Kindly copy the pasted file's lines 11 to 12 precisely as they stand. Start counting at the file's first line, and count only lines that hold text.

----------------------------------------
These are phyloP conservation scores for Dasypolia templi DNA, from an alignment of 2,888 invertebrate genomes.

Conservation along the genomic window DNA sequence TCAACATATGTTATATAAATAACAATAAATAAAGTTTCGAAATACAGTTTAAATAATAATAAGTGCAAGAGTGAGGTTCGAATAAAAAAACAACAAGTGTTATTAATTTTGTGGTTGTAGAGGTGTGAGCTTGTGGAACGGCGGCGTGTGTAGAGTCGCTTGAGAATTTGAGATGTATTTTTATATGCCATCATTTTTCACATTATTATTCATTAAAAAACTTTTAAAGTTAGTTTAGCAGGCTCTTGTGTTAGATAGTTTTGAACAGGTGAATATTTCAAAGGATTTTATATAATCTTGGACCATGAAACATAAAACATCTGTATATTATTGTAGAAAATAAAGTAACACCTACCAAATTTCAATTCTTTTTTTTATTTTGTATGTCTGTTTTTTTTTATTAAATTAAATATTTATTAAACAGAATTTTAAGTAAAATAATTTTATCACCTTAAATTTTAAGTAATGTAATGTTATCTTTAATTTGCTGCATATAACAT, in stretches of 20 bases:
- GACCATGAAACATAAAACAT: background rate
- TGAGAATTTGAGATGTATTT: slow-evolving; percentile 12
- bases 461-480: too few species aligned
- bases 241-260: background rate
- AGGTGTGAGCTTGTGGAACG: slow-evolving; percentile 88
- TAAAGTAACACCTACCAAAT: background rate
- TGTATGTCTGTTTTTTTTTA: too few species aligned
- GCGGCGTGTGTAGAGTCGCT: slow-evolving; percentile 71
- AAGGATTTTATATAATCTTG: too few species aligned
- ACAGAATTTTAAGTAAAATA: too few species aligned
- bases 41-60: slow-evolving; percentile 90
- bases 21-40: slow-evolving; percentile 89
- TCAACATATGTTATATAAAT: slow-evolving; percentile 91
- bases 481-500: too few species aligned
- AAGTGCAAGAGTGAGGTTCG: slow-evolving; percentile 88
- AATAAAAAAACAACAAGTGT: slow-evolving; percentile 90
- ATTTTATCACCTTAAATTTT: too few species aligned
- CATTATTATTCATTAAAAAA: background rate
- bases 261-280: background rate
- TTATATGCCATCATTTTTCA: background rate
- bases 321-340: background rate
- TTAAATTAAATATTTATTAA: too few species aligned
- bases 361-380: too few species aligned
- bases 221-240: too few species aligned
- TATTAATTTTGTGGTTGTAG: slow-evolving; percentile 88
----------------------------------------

- AAGGATTTTATATAATCTTG: too few species aligned
- ACAGAATTTTAAGTAAAATA: too few species aligned